A Clockwork Orange (1971)

Alex leads a pack of degenerate young hooligans through the streets of England on an ultra-violent rampage of rape and murder. After being betrayed by his friends, Alex is caught by the police and incarcerated in a state prison, where he volunteers for an experimental new treatment in order to earn himself an early release. Here at the Ludovico Institute, he is subjected to hours of brainwashing images and conditioning that force a negative association with violence in his mind that is accompanied by a wrenching pain in his gut. Now free, he is a truly a changed man, but he re-enters a bitter society that is still riddled with violence, where he is beaten to the brink of death by those he had harmed in the past.

Master craftsman Stanley Kubrick brings his own unique vision to the classic Anthony Burgess novel about free will and governmental control. This dystopian tale uses Alex and his droogs as extreme examples of youth in revolt, living without rule in an ambivalent society where teachers and family have all but given up on enforcing the law. A CLOCKWORK ORANGE paints the governing authorities in a mocking and contemptuous light, demonstrating their inadequacies through their dogmatic practices, failed social experiment, and loose hiring techniques.

While the great Malcolm McDowell would go on to star in many other excellent films, it would be his role as Alex that would prove to be his most memorable and lasting performance. He plays beside an equally talented cast that each manage to extract the biting cynicism of the script and bring it to life on-screen. Kubrick's extraordinary use of color and expert filming techniques immediately juxtapose the graphic subject matter and violence, a trend that is heightened even further by the Classical music score that is intrinsically linked to Alex's character progression. The culmination of these various elements can be seen early on, when Alex and his gang terrorize an older couple in their home to the gleeful tune of "Singin' in the Rain."

Nominated for no less than four Oscars® (including Best Script and Best Director) and winner of countless other awards, Stanley Kubrick's A CLOCKWORK ORANGE is in a class all unto itself. It is a defining piece of cinematic history, and an important watch for any film fan.

Rating: 10/10.

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  1. i liked the book a lot too.

    awesome social comments.
    realistic in its statements on the human condition.
    truly a masterpiece and essential viewing for all serious free thinkers.

    nothing short of sheer stupenda in story and story telling.

    i agree on your 10/10 Carl.

    any other score would be a crime.

  2. This freaked me out as a kid, there was something super-taboo about it. Still feel skeevy about it, a bit.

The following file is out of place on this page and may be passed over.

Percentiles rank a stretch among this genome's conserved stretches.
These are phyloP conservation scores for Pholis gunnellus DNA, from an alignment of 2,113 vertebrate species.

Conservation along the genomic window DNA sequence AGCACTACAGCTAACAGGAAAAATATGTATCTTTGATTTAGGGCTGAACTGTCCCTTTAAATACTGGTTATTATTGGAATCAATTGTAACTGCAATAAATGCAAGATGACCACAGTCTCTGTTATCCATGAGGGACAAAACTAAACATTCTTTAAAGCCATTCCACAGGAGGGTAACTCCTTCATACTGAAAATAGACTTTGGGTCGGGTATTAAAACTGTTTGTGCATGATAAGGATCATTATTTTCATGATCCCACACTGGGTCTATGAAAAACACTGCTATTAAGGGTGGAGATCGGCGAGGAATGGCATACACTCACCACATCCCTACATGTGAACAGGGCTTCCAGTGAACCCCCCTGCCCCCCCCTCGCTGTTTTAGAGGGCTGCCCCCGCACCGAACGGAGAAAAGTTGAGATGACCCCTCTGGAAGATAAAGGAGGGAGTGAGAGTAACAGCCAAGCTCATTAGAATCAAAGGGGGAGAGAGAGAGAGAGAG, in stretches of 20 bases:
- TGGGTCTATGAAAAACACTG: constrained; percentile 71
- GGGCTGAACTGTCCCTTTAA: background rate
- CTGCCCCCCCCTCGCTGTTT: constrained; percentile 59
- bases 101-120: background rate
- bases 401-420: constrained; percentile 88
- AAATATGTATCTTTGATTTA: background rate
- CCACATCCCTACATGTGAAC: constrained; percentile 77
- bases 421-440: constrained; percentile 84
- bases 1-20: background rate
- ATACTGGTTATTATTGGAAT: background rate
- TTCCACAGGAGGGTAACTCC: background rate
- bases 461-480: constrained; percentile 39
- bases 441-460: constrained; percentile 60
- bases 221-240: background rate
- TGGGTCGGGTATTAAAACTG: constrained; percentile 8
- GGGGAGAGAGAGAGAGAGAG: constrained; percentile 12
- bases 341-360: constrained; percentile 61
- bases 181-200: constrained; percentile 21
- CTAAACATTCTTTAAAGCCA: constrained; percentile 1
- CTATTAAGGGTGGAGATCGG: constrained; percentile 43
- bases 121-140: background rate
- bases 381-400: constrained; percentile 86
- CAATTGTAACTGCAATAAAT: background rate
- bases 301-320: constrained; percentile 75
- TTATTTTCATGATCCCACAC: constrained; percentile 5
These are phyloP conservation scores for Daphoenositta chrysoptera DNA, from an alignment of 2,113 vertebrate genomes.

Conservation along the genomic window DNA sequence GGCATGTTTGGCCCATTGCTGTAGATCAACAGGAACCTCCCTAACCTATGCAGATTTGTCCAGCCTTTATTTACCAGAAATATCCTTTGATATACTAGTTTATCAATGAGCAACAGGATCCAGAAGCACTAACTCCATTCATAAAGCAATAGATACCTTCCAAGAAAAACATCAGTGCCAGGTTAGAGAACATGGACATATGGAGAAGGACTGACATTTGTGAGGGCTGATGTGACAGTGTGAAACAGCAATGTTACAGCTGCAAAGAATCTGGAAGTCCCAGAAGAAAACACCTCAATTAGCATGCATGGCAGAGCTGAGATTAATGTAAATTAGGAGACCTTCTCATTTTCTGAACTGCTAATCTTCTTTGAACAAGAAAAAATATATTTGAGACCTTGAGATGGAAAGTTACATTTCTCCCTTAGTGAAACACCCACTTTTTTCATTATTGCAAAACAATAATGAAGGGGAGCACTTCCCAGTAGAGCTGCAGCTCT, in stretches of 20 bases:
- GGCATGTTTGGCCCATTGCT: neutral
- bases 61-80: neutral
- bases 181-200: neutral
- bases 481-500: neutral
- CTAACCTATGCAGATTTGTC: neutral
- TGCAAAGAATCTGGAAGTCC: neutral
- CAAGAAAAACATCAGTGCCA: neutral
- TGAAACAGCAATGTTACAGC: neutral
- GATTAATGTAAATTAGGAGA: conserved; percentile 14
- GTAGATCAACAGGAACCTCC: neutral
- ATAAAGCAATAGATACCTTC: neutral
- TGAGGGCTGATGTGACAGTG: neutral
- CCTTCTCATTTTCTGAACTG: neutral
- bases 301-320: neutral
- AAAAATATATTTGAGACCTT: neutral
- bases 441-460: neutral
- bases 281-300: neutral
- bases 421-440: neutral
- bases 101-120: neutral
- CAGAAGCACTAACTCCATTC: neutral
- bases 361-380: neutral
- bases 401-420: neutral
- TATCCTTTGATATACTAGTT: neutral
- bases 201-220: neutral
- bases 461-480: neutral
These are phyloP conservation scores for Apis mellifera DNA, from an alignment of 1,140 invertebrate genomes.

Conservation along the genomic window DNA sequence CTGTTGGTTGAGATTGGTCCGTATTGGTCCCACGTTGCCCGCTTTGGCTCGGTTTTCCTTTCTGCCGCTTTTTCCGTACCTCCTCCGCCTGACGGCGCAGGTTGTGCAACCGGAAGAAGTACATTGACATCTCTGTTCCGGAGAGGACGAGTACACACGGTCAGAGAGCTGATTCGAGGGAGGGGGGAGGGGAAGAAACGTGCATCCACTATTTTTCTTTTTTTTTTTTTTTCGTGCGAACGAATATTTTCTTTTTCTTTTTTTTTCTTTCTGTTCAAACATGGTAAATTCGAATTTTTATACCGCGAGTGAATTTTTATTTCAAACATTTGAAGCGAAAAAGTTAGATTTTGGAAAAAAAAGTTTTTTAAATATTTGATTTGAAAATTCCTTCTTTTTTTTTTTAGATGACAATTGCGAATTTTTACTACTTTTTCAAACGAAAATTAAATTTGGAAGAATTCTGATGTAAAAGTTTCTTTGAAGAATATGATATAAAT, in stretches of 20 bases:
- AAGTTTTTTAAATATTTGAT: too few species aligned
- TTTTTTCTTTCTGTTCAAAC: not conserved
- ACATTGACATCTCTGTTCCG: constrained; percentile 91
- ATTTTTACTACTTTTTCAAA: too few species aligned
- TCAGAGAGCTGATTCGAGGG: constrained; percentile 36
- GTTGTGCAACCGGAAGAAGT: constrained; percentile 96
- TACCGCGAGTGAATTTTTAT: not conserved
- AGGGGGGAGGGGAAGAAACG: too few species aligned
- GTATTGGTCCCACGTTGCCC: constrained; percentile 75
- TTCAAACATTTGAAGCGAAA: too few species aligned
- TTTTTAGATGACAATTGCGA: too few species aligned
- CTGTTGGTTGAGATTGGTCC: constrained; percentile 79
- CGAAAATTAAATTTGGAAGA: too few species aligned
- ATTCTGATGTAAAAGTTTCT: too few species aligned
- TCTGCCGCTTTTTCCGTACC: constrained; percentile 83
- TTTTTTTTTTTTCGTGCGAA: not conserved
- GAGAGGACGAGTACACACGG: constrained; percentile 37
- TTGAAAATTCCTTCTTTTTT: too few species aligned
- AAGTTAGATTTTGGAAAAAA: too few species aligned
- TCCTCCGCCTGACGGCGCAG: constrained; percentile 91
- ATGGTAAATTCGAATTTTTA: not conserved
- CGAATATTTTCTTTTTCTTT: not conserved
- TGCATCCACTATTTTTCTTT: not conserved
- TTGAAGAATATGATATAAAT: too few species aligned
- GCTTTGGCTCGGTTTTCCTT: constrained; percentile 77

3. What's really criminal is that this is only the second time I have seen the film, I forgot just how powerful it is and how brilliant Kubrick's filming was. I still really need to pick up the novel, have yet to read it.

    Wings it is just as uncomfortable and alarming now as it likely was back then, it has not lost an ounce of its effectiveness, and despite a few clear indicators of the time, it has an ageless quality about it.

  4. On an episode of Six Feet Under, Claire has been told by Russell that A Clockwork Orange is "mandatory viewing for all humans." I think that puts it perfectly!

  5. Never really got into Clockwork Orange, I find the movies message to be too bleak.
    Kubrick's world leaves us no alternative other than either to be an agressor or become a victim.

    I tend to prefer more hopeful movies.

  6. I would write a longer comment Carl, but I'm off out to my local 'Korova Milk Bar' and an evening of 'ultraviolence' followed by a bit of the 'in out in out'. - Great Review!

  7. Old Folkie I can appreciate the view, my only contention would be that the parents and teachers and other characters that should be impressing the law on Alex and the other miscreants living in England at the time were entirely passive, neither aggressors nor victims necessarily, just apathetic automatons (or as Burgess would put it, clockwork oranges) that have created these hooligans by condoning their behavior. I think it speaks out against apathy more than anything else, which is a powerful theme that underrides the film and (I presume) the novel.

  8. --And Shaun, I'll be right there with you, little brother!

  9. nice review! i just re watched this a couple weeks ago and i think i enjoy it more and read more into it every time i've watched it. i bought the book and while i want to read it i always put on the side. i guess because usually the old adage "the book is always better than the movie" is always ringing in my ear. in this case though i bet the movie will give the book a run for it's money.

    we'll see. someday.

  10. Perfect review of one of my favorite movies of all time. Wow,I really could not have said it better!